This model covers all the basic needs of a cat door and it was designed specifically for larger cats. You can also see the little green and red sliding lock mechanisms on it that will ensure you can lock cats in or out whenever you want!
A few key items worth noting about this model:
"I installed this thing in 30 minutes and I'm definitely not Tim the Tool Man Taylor (or Al Borland for that matter). The cats were using it by the end of the day without issue."
You'll want to consider the following if you don't have a cat that learns easily:
The Cathole Interior Grooming Door
If you don't like to brush your cat as consistently as you should and you can't stand vacuuming then you might want to consider the Cathole. This internal cat door was designed specifically to help cats groom themselves as they move between rooms!
It has brushes built right in that will pull away loose hairs as your kitty goes through it. Most cats love the feeling and will walk back and forth through the door just go get some grooming done!
There are some really great features worth calling out on this model:
"I was originally concerned with a hollow interior door because I thought it would end up way too flimsy. I was wrong. This has worked extremely well across 3 different doors in the house!"
It is important to note the following before making a purchase:
The Kitty Pass Wall Passage
Most cat doors that are designed for interior doors are not designed as complete circles or squares, they are instead designed in U shapes to make the installation easier and faster.
But if you've got two rooms you want to connect that don't have a doorway then you actually want a complete circle or square! This ensures that there's no open dry wall or interior wall pieces that might scratch your kitty up.
The Kitty Pass is designed for just this situation! So let's take a look at it in more detail:
"We keep our litter box under the staircase and this made access way easier. We no longer have to keep the door open all the time for either our 9 or 14 pound cat."
It is worth considering the following before you move forward with purchasing this option:
Ideal Pets Cat Door for Windows
If you've got a window you're trying to turn into a cat door then this Ideal Pets option is the perfect fit. It is specifically engineered to fit right into an existing window and provide your kitty an entrance and exit!
The most common use case I've seen for this type of cat door is to give your cats access to a catio or to a segmented off outdoor area just for the cats! But let's look into it in a bit more detail:
"I live in Florida and prefer to keep the litter box outdoors in our cordoned off catio area. The window to the area is raised up so this was the perfect fit and to let them in and out without leaving the window open 24/7."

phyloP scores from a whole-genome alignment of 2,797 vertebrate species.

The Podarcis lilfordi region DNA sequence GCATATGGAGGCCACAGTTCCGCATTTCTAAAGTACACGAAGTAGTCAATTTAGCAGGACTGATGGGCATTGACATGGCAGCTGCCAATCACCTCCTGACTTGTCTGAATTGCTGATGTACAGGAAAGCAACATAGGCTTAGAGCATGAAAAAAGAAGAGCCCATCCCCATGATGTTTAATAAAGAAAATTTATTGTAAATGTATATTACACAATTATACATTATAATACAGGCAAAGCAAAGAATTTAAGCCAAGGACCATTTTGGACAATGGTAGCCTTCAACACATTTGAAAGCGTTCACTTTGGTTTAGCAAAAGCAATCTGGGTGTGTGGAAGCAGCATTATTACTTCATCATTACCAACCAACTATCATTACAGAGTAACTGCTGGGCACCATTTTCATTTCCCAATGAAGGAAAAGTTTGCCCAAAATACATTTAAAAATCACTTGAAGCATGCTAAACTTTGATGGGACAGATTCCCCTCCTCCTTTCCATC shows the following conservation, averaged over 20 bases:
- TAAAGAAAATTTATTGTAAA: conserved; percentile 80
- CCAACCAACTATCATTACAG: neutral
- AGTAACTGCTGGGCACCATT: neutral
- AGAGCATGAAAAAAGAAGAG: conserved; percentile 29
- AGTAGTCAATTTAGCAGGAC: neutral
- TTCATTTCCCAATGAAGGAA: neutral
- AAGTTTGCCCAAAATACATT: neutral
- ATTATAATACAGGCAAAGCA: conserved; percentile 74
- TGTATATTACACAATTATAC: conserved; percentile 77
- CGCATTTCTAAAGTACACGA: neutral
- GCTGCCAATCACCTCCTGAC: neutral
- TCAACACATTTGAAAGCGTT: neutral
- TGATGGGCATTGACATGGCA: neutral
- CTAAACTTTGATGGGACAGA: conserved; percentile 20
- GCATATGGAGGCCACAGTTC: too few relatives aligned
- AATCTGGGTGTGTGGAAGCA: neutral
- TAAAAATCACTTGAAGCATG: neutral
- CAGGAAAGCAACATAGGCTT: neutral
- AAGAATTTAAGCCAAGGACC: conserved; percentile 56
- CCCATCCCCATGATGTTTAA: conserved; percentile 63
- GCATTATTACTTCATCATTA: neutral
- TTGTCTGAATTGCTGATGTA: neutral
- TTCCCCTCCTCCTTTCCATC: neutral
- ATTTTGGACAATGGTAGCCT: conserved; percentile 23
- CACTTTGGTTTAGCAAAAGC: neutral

You'll definitely want to consider the following before making a purchase:
Cat Door Types
Exterior Door Cat doors
This is the model type that most people are familiar with. When you hear cat door or cat flap you immediately think about the old rectangular version installed into the back door of the house that dogs and cats could go ahead and run right through.
The general use of these models hasn't really changed, they are intended to let your cat in and out of the house. But there are tons of new features and functions available that make it easier and safer for your household to install and use one of these exterior doors.
Exterior cat doors are by far the most extensive when it comes to variety available. So in a bit more detail I'll break down the main kinds:
Interior Door Cat Doors
Interior cat doors are quite straight forward. They basically enable your cat to get between rooms in the house without actually opening the door. You can install these on pretty much any standard door and can be used for access to any room you would like in the house.
By far the most common use case I've seen for an interior cat door is to let a cat into a room that has the litter box. My family keeps the litter box in a closet and instead of keeping the door propped open we use an interior cat door.
Not only does it look nice, but it can keep the entrance away from the actual box to help minimize smell too! This is a great option if you're looking for a cat door for an interior garage door too! Let your cats get into the garage with ease.
Another common use case is to keep your cat's food bowls in another room and provide access to it without letting larger animals, like the family Golden Retriever, into the same room.
Interior Wall Passages
You may have seen a few of these floating around as well. If you're looking for a way to let your cat get between rooms or sections of the house that don't have an actual door then you could leverage one of these instead. A great example comes from The Kitty Pass:
They install in mostly the same way as a traditional cat door, but the inside of the kit is designed to be a complete circle instead of a half circle like most cat doors are. This gives you full coverage for all parts of the wall once installed!
Some of these models also provide a "tunnel" that is a couple of inches long because a wall is traditionally much thicker than a door. This means there's a lot more space your cat will need to sneak through.
Cat Door Key Features
Size of Flap
Most cat doors out there come sized for an average cat somewhere in the area of 9-12 pounds. There are of course doors like the Cat Mate Door for Large Cats that are designed specifically to accommodate cats that are quite a bit larger.
But to be sure you're getting a door that your cat can use easily. Some interior doors, like the grooming door, are designed to be a tight squeeze and help pull hair off of your cat. In this case a smaller fit is on purpose. But for most doors you'll basically want to get a few measurements of your cat before purchase:
- Width: Measure your kitty from side to side and add an inch for comfort (half an inch for each side)
- Height: In this case you're not measuring your cat's overall height, you're instead measuring how tall your cat's torso is. Basically you want to measure from the bottom of the chest to the top of the shoulders.
This is basically how thick the overall door and device are. You want to make sure that whatever door or wall you're planning to install your cat door in will be totally covered by it.
Most doors are quite consistent in size so this shouldn't be too big of a concern, but if you're installing your cat door into a wall then you'll definitely want to do some measuring up front!